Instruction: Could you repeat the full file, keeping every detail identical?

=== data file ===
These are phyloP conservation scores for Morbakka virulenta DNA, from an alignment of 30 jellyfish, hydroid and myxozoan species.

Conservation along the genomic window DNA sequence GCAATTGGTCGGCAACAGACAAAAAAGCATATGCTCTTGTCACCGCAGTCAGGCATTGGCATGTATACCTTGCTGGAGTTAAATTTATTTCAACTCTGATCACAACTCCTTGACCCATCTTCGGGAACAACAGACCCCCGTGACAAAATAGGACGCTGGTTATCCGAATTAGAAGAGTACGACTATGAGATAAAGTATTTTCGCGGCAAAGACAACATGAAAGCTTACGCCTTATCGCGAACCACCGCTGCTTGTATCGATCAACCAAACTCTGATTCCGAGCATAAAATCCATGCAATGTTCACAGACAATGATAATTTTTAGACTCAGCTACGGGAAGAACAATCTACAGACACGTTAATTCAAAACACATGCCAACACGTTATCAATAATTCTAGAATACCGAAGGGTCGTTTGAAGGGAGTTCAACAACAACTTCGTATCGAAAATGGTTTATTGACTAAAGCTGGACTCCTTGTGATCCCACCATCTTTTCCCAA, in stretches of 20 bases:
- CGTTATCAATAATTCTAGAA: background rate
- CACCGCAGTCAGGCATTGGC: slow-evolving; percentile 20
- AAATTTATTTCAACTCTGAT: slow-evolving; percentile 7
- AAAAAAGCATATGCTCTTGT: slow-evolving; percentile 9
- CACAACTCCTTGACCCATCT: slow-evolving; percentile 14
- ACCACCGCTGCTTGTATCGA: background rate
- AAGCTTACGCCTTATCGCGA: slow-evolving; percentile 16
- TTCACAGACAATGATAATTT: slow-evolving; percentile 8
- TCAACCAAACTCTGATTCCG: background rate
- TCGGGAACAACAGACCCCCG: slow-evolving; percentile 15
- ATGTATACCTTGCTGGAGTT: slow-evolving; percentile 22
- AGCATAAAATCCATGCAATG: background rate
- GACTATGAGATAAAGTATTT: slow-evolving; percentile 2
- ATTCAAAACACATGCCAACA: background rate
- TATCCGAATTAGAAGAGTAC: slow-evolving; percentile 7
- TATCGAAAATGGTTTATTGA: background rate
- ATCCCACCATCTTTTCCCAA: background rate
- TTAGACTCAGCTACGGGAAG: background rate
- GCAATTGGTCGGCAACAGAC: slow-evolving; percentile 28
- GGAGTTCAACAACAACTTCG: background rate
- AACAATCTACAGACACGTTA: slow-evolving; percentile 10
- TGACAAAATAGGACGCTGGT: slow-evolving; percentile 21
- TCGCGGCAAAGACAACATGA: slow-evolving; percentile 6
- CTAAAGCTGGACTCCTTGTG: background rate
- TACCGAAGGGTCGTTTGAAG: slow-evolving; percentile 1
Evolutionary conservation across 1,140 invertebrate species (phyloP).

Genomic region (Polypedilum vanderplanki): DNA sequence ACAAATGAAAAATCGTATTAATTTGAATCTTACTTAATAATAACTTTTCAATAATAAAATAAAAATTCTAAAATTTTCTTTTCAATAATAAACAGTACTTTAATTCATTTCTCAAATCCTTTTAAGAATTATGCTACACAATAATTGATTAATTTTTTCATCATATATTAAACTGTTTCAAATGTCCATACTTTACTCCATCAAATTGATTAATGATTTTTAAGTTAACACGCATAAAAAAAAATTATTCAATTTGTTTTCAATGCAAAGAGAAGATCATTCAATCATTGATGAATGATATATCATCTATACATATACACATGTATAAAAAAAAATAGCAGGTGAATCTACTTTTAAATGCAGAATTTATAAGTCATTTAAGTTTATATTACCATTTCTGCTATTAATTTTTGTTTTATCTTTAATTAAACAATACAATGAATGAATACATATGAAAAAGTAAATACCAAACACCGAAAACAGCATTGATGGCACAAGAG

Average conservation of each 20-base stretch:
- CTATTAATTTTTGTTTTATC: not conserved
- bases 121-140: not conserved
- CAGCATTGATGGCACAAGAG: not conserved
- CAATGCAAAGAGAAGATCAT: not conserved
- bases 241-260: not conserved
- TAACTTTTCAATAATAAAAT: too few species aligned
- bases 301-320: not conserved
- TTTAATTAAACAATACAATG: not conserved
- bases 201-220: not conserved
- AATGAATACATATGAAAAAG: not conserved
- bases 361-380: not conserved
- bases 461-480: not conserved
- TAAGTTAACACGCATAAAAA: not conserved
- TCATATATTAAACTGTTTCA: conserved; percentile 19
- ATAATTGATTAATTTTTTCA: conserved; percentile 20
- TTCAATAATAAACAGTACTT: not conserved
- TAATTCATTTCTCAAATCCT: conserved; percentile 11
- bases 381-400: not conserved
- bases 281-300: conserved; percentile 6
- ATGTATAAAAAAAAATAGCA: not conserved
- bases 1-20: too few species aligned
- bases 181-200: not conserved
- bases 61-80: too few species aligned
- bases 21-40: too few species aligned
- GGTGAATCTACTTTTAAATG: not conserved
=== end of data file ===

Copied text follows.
These are phyloP conservation scores for Morbakka virulenta DNA, from an alignment of 30 jellyfish, hydroid and myxozoan species.

Conservation along the genomic window DNA sequence GCAATTGGTCGGCAACAGACAAAAAAGCATATGCTCTTGTCACCGCAGTCAGGCATTGGCATGTATACCTTGCTGGAGTTAAATTTATTTCAACTCTGATCACAACTCCTTGACCCATCTTCGGGAACAACAGACCCCCGTGACAAAATAGGACGCTGGTTATCCGAATTAGAAGAGTACGACTATGAGATAAAGTATTTTCGCGGCAAAGACAACATGAAAGCTTACGCCTTATCGCGAACCACCGCTGCTTGTATCGATCAACCAAACTCTGATTCCGAGCATAAAATCCATGCAATGTTCACAGACAATGATAATTTTTAGACTCAGCTACGGGAAGAACAATCTACAGACACGTTAATTCAAAACACATGCCAACACGTTATCAATAATTCTAGAATACCGAAGGGTCGTTTGAAGGGAGTTCAACAACAACTTCGTATCGAAAATGGTTTATTGACTAAAGCTGGACTCCTTGTGATCCCACCATCTTTTCCCAA, in stretches of 20 bases:
- CGTTATCAATAATTCTAGAA: background rate
- CACCGCAGTCAGGCATTGGC: slow-evolving; percentile 20
- AAATTTATTTCAACTCTGAT: slow-evolving; percentile 7
- AAAAAAGCATATGCTCTTGT: slow-evolving; percentile 9
- CACAACTCCTTGACCCATCT: slow-evolving; percentile 14
- ACCACCGCTGCTTGTATCGA: background rate
- AAGCTTACGCCTTATCGCGA: slow-evolving; percentile 16
- TTCACAGACAATGATAATTT: slow-evolving; percentile 8
- TCAACCAAACTCTGATTCCG: background rate
- TCGGGAACAACAGACCCCCG: slow-evolving; percentile 15
- ATGTATACCTTGCTGGAGTT: slow-evolving; percentile 22
- AGCATAAAATCCATGCAATG: background rate
- GACTATGAGATAAAGTATTT: slow-evolving; percentile 2
- ATTCAAAACACATGCCAACA: background rate
- TATCCGAATTAGAAGAGTAC: slow-evolving; percentile 7
- TATCGAAAATGGTTTATTGA: background rate
- ATCCCACCATCTTTTCCCAA: background rate
- TTAGACTCAGCTACGGGAAG: background rate
- GCAATTGGTCGGCAACAGAC: slow-evolving; percentile 28
- GGAGTTCAACAACAACTTCG: background rate
- AACAATCTACAGACACGTTA: slow-evolving; percentile 10
- TGACAAAATAGGACGCTGGT: slow-evolving; percentile 21
- TCGCGGCAAAGACAACATGA: slow-evolving; percentile 6
- CTAAAGCTGGACTCCTTGTG: background rate
- TACCGAAGGGTCGTTTGAAG: slow-evolving; percentile 1
Evolutionary conservation across 1,140 invertebrate species (phyloP).

Genomic region (Polypedilum vanderplanki): DNA sequence ACAAATGAAAAATCGTATTAATTTGAATCTTACTTAATAATAACTTTTCAATAATAAAATAAAAATTCTAAAATTTTCTTTTCAATAATAAACAGTACTTTAATTCATTTCTCAAATCCTTTTAAGAATTATGCTACACAATAATTGATTAATTTTTTCATCATATATTAAACTGTTTCAAATGTCCATACTTTACTCCATCAAATTGATTAATGATTTTTAAGTTAACACGCATAAAAAAAAATTATTCAATTTGTTTTCAATGCAAAGAGAAGATCATTCAATCATTGATGAATGATATATCATCTATACATATACACATGTATAAAAAAAAATAGCAGGTGAATCTACTTTTAAATGCAGAATTTATAAGTCATTTAAGTTTATATTACCATTTCTGCTATTAATTTTTGTTTTATCTTTAATTAAACAATACAATGAATGAATACATATGAAAAAGTAAATACCAAACACCGAAAACAGCATTGATGGCACAAGAG

Average conservation of each 20-base stretch:
- CTATTAATTTTTGTTTTATC: not conserved
- bases 121-140: not conserved
- CAGCATTGATGGCACAAGAG: not conserved
- CAATGCAAAGAGAAGATCAT: not conserved
- bases 241-260: not conserved
- TAACTTTTCAATAATAAAAT: too few species aligned
- bases 301-320: not conserved
- TTTAATTAAACAATACAATG: not conserved
- bases 201-220: not conserved
- AATGAATACATATGAAAAAG: not conserved
- bases 361-380: not conserved
- bases 461-480: not conserved
- TAAGTTAACACGCATAAAAA: not conserved
- TCATATATTAAACTGTTTCA: conserved; percentile 19
- ATAATTGATTAATTTTTTCA: conserved; percentile 20
- TTCAATAATAAACAGTACTT: not conserved
- TAATTCATTTCTCAAATCCT: conserved; percentile 11
- bases 381-400: not conserved
- bases 281-300: conserved; percentile 6
- ATGTATAAAAAAAAATAGCA: not conserved
- bases 1-20: too few species aligned
- bases 181-200: not conserved
- bases 61-80: too few species aligned
- bases 21-40: too few species aligned
- GGTGAATCTACTTTTAAATG: not conserved